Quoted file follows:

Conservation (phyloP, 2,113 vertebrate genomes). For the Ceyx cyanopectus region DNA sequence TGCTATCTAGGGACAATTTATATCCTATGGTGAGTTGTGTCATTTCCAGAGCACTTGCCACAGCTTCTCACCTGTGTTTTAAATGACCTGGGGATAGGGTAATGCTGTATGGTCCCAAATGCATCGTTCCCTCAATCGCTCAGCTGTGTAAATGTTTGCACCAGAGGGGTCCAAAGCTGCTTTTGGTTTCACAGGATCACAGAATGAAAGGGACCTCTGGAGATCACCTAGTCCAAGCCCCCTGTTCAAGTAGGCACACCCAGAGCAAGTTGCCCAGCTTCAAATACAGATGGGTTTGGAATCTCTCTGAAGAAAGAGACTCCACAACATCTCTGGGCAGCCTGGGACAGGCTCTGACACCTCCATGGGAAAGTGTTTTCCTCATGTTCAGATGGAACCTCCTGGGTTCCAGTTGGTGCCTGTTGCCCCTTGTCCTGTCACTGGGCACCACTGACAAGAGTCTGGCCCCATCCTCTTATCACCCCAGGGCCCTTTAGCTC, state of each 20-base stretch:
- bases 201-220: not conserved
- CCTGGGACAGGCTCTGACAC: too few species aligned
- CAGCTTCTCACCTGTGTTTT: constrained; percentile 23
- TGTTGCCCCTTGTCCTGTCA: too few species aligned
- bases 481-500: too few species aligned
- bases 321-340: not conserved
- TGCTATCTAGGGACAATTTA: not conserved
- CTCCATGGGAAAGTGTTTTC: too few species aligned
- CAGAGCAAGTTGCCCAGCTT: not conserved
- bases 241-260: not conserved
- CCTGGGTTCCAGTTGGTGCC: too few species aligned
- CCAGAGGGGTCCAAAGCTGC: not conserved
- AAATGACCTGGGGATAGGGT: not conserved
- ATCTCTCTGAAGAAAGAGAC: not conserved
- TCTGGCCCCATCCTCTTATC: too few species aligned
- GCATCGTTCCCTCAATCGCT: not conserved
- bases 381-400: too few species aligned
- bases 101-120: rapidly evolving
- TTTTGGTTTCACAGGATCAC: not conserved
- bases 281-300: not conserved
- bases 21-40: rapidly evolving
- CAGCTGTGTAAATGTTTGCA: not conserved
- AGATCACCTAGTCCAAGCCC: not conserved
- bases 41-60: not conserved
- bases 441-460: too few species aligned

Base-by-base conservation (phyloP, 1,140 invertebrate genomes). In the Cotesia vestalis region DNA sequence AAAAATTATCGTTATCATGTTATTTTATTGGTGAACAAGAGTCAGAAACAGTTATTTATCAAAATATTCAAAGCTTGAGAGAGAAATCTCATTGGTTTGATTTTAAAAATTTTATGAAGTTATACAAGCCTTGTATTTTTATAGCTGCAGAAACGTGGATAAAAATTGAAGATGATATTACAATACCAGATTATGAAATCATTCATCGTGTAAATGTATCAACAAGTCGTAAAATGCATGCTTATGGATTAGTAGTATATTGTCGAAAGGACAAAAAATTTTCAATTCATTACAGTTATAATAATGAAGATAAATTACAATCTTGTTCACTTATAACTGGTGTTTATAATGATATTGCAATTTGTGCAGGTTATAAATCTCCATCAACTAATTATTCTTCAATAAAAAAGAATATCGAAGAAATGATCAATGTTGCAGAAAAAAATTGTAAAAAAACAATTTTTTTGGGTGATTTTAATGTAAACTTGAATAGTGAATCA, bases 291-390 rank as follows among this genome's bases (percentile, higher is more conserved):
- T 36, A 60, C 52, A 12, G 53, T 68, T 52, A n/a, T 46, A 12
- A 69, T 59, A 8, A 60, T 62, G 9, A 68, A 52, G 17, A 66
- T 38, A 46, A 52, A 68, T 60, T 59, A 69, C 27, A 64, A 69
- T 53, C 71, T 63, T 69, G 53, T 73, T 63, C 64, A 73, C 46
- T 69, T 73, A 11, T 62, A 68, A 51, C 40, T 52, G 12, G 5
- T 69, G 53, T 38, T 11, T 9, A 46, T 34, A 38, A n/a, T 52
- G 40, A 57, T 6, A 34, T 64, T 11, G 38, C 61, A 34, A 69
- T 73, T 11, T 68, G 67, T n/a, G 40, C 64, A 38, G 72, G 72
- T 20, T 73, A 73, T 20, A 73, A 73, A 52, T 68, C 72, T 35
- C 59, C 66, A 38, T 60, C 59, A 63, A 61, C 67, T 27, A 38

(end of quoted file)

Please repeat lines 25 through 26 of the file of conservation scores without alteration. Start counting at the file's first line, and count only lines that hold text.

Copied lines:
- bases 41-60: not conserved
- bases 441-460: too few species aligned